I can’t speak for the original Broadway play, but the script here is appallingly bad. The major conflict of the film rests on the disappearance of a very valuable painting. You see, Mrs. Rittenhouse’s daughter’s boyfriend is a talented artist, and he is convinced to swap the real painting for a copy he made to show off his skills as an artist and become famous… I’m not sure that’s the smartest of plans. On top of this, two of the party guests, one of whom is also an artists, but a bad one, decide to swap the real painting for their own copy, really just because they think it will be funny. They manage to convince Mrs. Rittenhouse’s head butler to do it, because… it would seem he used to be that guest’s old butler and they asked a favour… what? Never mind the ridiculously convoluted nature of this whole thing, what kind of weak motivations are these for all this? It doesn’t even have the good sense to devolve into a hilarious comedy of errors, with each party trying to figure out which painting is real or not before the police arrive. Honestly, by the end, you won’t care. Plus, is it just me or does whole bit about a famous explorer being invited to a swanky society party to regale the guests with hunter’s tales before having to save the reputation of the hostess from plans of two scheming guests sound a bit familiar? In fact, it sounds quite close to the rough premise of Harold Lloyd’s 1921 short Among Those Present, which I talked about last week. Weird.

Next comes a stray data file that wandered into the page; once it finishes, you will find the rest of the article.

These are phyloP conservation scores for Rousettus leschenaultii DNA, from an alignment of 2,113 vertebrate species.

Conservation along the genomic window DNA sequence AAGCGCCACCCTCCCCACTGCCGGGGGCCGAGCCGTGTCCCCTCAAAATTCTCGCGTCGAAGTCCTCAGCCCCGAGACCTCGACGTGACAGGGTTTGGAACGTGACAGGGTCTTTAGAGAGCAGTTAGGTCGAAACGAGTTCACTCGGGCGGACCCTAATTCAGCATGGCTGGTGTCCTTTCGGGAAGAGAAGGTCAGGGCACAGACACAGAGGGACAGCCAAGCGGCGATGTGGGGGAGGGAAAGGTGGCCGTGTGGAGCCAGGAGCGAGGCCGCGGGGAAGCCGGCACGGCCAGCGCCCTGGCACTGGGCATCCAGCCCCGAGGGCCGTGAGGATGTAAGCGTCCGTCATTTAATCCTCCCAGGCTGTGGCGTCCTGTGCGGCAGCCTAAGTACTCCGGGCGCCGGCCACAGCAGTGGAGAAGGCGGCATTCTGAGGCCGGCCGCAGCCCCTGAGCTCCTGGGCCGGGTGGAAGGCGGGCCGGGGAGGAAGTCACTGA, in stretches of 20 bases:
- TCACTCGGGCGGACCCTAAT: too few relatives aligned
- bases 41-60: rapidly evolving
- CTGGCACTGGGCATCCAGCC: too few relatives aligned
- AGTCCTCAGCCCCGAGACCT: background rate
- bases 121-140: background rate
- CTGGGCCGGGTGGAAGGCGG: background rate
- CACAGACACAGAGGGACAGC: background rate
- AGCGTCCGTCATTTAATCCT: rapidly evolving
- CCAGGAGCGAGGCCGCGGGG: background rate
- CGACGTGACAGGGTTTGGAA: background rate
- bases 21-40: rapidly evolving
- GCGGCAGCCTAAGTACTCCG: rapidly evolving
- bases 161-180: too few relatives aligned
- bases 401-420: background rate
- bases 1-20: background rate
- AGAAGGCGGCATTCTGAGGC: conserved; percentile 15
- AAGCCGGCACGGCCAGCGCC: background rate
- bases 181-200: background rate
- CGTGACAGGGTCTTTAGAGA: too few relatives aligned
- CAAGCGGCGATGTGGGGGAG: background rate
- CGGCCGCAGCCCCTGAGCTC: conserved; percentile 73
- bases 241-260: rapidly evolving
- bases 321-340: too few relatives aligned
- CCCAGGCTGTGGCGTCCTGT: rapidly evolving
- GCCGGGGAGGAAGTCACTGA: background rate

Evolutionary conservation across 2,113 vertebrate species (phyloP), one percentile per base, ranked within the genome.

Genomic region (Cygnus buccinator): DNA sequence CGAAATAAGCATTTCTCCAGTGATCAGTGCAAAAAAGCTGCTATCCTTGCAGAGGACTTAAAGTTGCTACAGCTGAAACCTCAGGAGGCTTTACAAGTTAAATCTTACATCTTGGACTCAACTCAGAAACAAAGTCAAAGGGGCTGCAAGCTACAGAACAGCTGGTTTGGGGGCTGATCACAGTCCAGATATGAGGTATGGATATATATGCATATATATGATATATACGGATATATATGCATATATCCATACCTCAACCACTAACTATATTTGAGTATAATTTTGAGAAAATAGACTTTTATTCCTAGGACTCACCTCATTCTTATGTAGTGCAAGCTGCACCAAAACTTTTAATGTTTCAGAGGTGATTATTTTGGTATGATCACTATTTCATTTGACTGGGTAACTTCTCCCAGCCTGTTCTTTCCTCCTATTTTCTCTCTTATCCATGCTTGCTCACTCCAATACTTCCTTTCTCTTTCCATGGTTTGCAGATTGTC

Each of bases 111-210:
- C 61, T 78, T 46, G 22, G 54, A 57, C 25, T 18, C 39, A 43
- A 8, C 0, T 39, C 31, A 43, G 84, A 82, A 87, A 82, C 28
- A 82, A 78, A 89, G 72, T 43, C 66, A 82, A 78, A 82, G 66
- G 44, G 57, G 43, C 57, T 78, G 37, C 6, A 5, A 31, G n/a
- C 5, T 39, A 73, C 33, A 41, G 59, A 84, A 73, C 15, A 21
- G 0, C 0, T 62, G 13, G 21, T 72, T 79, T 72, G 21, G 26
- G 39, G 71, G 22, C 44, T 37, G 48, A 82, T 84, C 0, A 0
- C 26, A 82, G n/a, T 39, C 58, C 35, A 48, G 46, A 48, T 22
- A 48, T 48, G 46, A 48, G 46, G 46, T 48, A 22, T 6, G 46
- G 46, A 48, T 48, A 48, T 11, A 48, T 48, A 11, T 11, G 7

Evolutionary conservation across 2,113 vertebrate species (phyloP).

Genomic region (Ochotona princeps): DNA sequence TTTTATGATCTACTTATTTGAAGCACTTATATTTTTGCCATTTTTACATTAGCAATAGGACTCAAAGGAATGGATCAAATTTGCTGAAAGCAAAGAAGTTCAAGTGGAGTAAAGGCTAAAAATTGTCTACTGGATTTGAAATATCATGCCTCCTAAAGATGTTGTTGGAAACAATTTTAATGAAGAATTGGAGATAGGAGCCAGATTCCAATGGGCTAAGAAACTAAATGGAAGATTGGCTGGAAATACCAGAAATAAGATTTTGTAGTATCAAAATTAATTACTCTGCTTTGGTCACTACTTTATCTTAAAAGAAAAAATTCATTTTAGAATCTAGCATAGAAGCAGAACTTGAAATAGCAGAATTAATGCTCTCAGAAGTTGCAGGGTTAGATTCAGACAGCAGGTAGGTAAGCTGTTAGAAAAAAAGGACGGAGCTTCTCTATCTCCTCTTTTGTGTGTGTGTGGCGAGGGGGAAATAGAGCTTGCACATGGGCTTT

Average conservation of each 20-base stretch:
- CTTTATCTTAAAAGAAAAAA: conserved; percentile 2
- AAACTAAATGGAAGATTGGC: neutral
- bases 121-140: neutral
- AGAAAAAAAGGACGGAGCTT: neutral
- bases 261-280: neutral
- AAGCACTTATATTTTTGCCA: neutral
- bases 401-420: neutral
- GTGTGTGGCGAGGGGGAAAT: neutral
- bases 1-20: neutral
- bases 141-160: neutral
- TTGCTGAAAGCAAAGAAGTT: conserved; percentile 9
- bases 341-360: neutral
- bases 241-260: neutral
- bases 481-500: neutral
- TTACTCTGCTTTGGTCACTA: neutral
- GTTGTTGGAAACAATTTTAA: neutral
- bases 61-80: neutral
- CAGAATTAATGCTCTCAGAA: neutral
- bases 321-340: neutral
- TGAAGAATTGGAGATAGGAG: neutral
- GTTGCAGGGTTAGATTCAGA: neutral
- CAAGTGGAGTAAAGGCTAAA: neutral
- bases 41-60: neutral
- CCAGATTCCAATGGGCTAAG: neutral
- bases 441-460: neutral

The other real bad spot of the film is the direction from Victor Heerman. Heerman was more regarded as a writer in Hollywood. Either as part of a team or on his own, he is credited with writing Golden Boy in 1939, Magnificent Obsession in 1935 and Little Women in 1933, for which he won an Oscar. He was also a director, but going by Animal Crackers, this is not where his skills lay, at least not with comedy. He has absolutely no sense of any kind of visual style on show, so the camera is just aimed at the actors and left running in the hopes of catching something. The fact that the project was originally a play, with predominantly the same cast, has clearly factored into Heerman’s thinking, so it feels like someone has just filmed the stage show, rather than made a film out of it. This has a catastrophic effect on how the film unfolds. The play clearly got laughs in theatres, and so the actors would leave the occasional pause before they continue. These pauses are still there, as if their playing to an audience that isn’t there, so there are dozens of times when a joke is followed by a rather awkward silence before the action continues. As such, there is a dreadful lack of energy and pace to the whole project, so it also feels very slow. One of the most fondly remembered scenes is one where Chico and Harpo play Bridge with Dumont and Margaret Irving… good God, it’s slow, made worse by the fact that it’s mostly done in a single, long, unedited take. I’m sorry, but it’s just not funny.